According to ancient tradition, these fall on a Thursday. But in 1977, when the Italian government abolished them as civil holidays, the bishops' conference ordered that the celebration of Ascension and Corpus Domini be transferred to the following Sunday. This established the 'general norms' of the Roman missal and of the Ambrosian missal currently in force.
But the new Ambrosian lectionary 'recklessly infringes the norms,' Biffi writes. It moves Ascension and Corpus Domini back to Thursday. And it allows only that 'in one or more Masses' on the following Sunday, the priests, if they want to do so 'for pastoral reasons,' may repeat the Mass celebrated three days earlier.
'We realize once again that irrational attachment to archaisms that have lost any relevance today prevents sufficient attention to ecclesial life and to the promptings of basic common sense.
'I also have some doubts that such a adventurous initiative has canonical legitimacy. It would be helpful for the competent organs of the Holy See to clarify this question.'
7. THE SELECTION OF READINGS
In the selection of readings as well, the new Ambrosian lectionary departs from the organization of the Roman lectionary and of its own previous edition.
One of the novelties is the frequent recourse to 'lectio continua': for example, the complete and continued reading of the first, and difficult, eighteen chapters of the prophet Ezekiel during the first four four weeks of Advent.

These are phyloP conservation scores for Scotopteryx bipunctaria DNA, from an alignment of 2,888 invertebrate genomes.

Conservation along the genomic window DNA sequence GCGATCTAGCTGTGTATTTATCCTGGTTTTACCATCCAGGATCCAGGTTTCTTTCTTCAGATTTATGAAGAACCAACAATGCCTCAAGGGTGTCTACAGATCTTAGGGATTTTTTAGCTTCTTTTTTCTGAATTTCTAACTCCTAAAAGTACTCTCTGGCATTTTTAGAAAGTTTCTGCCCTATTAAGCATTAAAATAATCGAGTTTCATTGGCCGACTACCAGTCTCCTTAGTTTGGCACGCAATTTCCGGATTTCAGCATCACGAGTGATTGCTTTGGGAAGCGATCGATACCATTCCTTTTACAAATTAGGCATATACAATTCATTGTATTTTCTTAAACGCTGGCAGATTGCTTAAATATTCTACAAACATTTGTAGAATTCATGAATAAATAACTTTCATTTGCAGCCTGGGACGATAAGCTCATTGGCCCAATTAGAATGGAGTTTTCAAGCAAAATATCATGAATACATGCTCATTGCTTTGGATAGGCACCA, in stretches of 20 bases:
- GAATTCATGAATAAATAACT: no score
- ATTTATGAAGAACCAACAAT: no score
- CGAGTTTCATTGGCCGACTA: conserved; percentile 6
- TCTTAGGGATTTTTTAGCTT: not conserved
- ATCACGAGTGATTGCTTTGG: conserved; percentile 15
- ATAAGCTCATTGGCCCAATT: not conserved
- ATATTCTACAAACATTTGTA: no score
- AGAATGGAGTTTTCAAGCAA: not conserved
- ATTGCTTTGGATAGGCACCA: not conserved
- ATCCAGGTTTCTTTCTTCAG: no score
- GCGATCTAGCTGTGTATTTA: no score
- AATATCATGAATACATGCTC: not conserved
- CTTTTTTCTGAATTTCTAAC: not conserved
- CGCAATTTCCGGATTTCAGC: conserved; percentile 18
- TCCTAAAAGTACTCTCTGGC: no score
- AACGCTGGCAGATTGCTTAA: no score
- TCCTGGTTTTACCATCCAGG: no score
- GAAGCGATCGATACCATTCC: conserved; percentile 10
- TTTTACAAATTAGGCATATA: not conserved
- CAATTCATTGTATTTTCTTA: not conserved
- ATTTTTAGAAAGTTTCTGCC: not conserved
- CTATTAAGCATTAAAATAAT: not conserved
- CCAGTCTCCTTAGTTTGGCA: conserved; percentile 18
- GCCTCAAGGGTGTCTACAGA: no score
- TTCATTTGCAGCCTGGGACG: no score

Biffi objects that the 'lectio continua' can work well in the monasteries, but not for the ordinary faithful, to whom the Church has always preferred to offer more simple and understandable texts, 'religiously more useful and less problematic.'
8. LINGUISTIC GAFFES
Finally, Biffi calls attention to two other bright ideas of the new lectionary.
The first is in the title of the readings. While in the Roman lectionary and in the previous Ambrosian lectionary, it says, for example, 'From the Gospel according to Luke,' to convey that this is a passage taken 'from' this Gospel, the new Ambrosian lectionary says, 'A reading of the Gospel according to Luke.'
With this, the new lectionary, 'infatuated with archaism,' reproduces the Latin formula that says, 'Lectio sancti evangelii secundum Lucam.' But in this way, Biffi comments, it runs into a serious inconvenience: 'to a modern ear, the expression seems to indicate a complete reading, while it is only a passage.'
The second bright idea is in the formula that is often used at the beginning of biblical passages: 'At that time...'
While in the Roman lectionary and in the previous Ambrosian lectionary, this formula is directly connected with the reading: 'At that time, the Lord Jesus entered the temple...' in the new Ambrosian lectionary, the formula is interrupted with a period: 'At that time. The Lord Jesus entered the temple...'
'I don't suppose that there is any Italian literary production in which it is possible to run across a temporal expression that is self-contained, constructed absolutely, without any connection to the rest of the passage. We would like to know on the basis of what reasoning the decision was reached to enrich our beautiful language with this bright idea.'
At the Vatican, the congregation for divine worship has taken Biffi's critical observations into examination, and will soon return to examining them.
But the embarrassment is evident. If it agreed with even one of Biffi's observations, and required corrections for the new Ambrosian lectionary, the congregation would refute itself, for having previously approved the same lectionary in all of its parts.